Act on returns Ensures that the voice of the customer shapes key decisions in the organization. Adjust product strategy and vision based on customer feedback.
Communication Engages with the customer, the team and the entire organization to show the continued value and success of the product. Engage with key stakeholders or facilitate conversation with the product owner and the team.
Risk Maintains a short to medium term focus on the immediate sprint and the exit. Maintains a long-term focus on continuing to support product and value chain capabilities.
Terms & Conditions is responsible for defining epics and stories and their criteria for success. Is responsible for setting high level epics and MVP.

Know when to use a Product Owner or Product Manager

There are several factors that determine whether your business needs product managers, product owners, or both. For example, companies practicing Scrum generally do not have a product manager because the Scrum guide makes no mention of such a role.

Product management expert Roman Pichler explains this by saying that product managers were considered antithetical to Agile when the Scrum Guide was published in the 1990s.

Why? Because at the time, product managers were responsible for creating the 1000 pages contract requirements documents and detailed project plans. But Agile practitioners now consider these processes inefficient.

Either way, Agile has come a long way and small businesses follow other frameworks besides Scrum. Many companies today have created a strategic distinction between product managers and product owners:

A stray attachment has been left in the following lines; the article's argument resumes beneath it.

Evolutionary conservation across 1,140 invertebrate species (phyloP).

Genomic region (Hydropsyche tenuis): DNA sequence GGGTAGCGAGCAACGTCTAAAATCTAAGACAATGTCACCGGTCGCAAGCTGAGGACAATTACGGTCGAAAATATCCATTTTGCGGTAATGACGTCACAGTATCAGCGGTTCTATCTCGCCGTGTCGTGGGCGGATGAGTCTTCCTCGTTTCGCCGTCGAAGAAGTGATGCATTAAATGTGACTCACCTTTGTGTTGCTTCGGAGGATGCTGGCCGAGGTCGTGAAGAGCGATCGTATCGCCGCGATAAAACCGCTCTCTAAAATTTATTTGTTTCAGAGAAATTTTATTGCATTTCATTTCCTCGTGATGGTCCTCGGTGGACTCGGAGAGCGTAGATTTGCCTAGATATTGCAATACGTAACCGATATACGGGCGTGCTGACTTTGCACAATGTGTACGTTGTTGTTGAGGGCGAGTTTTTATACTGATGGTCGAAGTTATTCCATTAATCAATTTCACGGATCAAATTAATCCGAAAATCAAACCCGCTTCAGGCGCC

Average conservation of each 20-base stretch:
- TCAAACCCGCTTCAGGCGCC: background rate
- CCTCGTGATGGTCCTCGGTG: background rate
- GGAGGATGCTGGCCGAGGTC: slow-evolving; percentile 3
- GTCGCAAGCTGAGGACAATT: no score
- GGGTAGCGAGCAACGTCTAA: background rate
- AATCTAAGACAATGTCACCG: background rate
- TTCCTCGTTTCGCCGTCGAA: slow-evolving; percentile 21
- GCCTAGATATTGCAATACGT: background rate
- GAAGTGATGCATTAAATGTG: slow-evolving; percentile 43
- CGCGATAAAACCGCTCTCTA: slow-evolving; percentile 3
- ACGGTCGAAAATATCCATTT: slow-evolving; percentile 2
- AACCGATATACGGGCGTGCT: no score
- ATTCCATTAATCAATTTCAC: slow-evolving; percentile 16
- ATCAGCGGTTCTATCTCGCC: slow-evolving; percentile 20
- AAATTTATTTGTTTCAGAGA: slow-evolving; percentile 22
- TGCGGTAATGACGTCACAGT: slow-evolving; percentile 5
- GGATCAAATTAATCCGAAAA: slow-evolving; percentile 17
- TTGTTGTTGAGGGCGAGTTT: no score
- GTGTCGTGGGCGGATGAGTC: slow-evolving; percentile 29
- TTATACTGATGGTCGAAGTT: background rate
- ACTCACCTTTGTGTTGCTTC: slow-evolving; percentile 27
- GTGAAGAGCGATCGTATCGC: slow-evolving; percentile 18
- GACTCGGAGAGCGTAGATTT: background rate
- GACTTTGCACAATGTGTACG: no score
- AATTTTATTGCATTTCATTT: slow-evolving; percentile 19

• Product owners help the development team create the product. Product Owners are more or less by default in Agile project management. You need a product owner, even if you only have one development team working on short-term projects and whether or not you have a product manager.
  • Product managers discover the products to be created. You need product managers in growing companies where multiple teams (DevOps, UI / UX, etc.) build the product collaboratively. Gartner notes in its report “Going from project to products requires a product manager” (content available to customers) that a project manager or a Scrum Product Owner is not the right person to fill this role.

Here is a table of recommendations to help you understand the need for both of these roles in your small business:

You need a product owner if: You need a product manager if:

• You have a small development team, made up of less than 20 people.

• The development team has a lot of questions regarding the product.

• You encounter project monitoring and reporting problems.

• You are a growing company with a large team and several products.

• You receive many complaints from customers regarding the product.

• Internal stakeholders are not satisfied with the quality of the product.


What skills are needed for a product owner versus a product manager?

Let’s talk more specifically about the skills, according to Gartner, needed for each role: